Hoots, Howls, and Hollers
So, you are minding your own business when suddenly you are confronted with an injured or orphaned wild animal. There is no way you are going to turn your back and walk away ignoring the possibility of hours of suffering and the eventual demise of the animal. No, you take the bull by the horns and make the rescue. If it is beyond your capacity or if you have fears, you start the search for help. If you are lucky of if you have done this before, you call Liberty Wildlife’s Hotline (480-998-5550).
Depending on the case, either you are directed to bring the rescue in or a rescue volunteer is dispatched to pick it up for delivery to our facility.
What you need to know follows, and it couldn’t be said better than the words of Terry Stevens. It goes like this:
Thank you! This animal got its best chance for survival when you made the phone call to Liberty Wildlife. You have done a commendable service for it and all wildlife in Arizona by caring enough to make this effort. Now, your job is done and ours begins. Liberty’s well-trained staff and volunteers will do their best to take the next step in this animal’s journey back to health and freedom. They will attend to the necessary medical requirements of the animal, care for it during its recovery, and hopefully, release it when it again becomes healthy enough to be viable in the wild.
Because Liberty Wildlife takes in over 6,500 animals per year, our volunteers’ time is a precious commodity. In order to devote this limited resource to the task of treatment and rehabilitation, we are unable to provide personal updates as to the medical status of individual animals. We hope you understand this limitation. Please know that they are in the best of hands and will receive outstanding care administered with skill and love. Again, thank you for doing your part in providing this animal the chance you have given it today.
Remember to be aware of your surroundings; be alert to issues with the wildlife that shares your neighborhood and be willing to take the time and effort to help. We will take over at that point and do the best we can to return the animal you assisted back into the wild. We couldn’t do this without your help.
This Week @ Liberty
The intake total so far this year is 106.
And then the rains came… Let’s all try to remember this weather in July! And after all, it did just show us the real meaning of “Waterfront property!”
In other news…we opened up for our first public tours last weekend and it went extremely well. The crowds are small, but the word is slowly getting out and should grow with time. In the meantime, we are learning the ropes of being open to the public and how to refine our program. Both the people attending and the volunteers presenting had a good time – and the animals seemed to take it all in stride.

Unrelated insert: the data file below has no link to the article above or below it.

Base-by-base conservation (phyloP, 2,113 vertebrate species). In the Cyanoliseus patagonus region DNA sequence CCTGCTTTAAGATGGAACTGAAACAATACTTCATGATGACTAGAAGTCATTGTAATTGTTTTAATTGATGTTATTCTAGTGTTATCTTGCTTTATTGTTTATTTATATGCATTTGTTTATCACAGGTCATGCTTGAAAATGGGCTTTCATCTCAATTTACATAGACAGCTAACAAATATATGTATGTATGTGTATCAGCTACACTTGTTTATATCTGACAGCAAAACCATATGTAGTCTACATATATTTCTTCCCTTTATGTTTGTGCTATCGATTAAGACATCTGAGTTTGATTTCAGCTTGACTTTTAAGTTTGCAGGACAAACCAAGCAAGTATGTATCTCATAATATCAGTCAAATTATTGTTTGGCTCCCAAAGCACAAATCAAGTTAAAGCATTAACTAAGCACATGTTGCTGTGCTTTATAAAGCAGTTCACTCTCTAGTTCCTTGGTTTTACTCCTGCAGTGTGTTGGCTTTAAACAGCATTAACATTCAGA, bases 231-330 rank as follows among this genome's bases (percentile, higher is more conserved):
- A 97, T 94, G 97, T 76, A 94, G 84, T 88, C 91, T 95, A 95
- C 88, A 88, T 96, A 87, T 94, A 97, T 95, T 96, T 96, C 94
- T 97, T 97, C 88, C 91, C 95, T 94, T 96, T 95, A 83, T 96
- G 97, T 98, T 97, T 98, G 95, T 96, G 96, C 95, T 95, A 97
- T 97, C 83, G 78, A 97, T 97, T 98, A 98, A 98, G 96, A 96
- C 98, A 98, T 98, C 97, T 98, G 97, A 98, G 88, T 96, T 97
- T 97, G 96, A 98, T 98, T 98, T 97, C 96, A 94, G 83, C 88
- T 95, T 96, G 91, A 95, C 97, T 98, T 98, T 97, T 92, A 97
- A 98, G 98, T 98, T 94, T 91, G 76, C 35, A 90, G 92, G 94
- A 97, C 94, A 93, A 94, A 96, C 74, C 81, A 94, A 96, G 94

The digital X-ray unit is proving its worth with timely radiographs, allowing for speedy diagnoses and treatment. And the intakes and rescues come in…
The rains presented a swollen Rio Salado on the north side of the new Liberty facility. We found out about some drainage issues that will soon be remedied, but gave the waterfowl a fun day in their enclosure. There’s nothing happier than a duck in a few inches of water!
Our volunteer Medical Service staff are enjoying the roominess and cleanliness of our new facilities. From the Sunday crew (above with a GBH) to the Tuesday Vet Night staff, everyone is slowly settling into the new digs. The great horned owl presented an electrical burn on its wing so Jan used a special bandage/dressing designed for burns to good advantage.
John Glitsos rescued and brought in a Reeve’s pheasant that had flown into someone’s window pane. Most likely a pet, the Reeve’s is a beautiful bird native to central and eastern China. This pheasant is mentioned in the 2008 edition of Guinness World Records for having the longest natural tail feather of any bird species. John had to cut a hole in his rescue box to fit the bird in without damaging his tail! The bird is still in treatment for trauma sustained in the window collision.
Yet another red tail, victim of someone who pumped eight projectiles into the hapless bird. REALLY?!?! C’mon people, let’s use our heads – and our hearts…
This road runner ate something that had been involved with some fishing gear, including a large hook. The unfortunate bird swallowed the hook which became hopelessly entangled in his internal organs. Sadly the bird could not be saved and proves once more the importance of not leaving fishing equipment in the environment.
This raccoon came in recently with some head trauma, possibly from a car collision. His skull is fractured in several places and he is still fighting to survive. This once again points up the value of having radiology capability on site.
One of the upsides of doing programs on-site (see below) is the Education volunteers don’t have to spread astro-turf under the birds to protect carpets and floors (even if the tarps DO blend in with the ambient color schemes!)
The public tours debuted last week and despite poor weather, the folks who braved threatening skies and cold temperatures had a great time.
Several of the people here for the tours said they heard about Liberty on Channel 10 earlier in the week. Day time reporter Anita Roman was on hand to do a morning spot which went over very well with local audiences. The word about Liberty is getting out!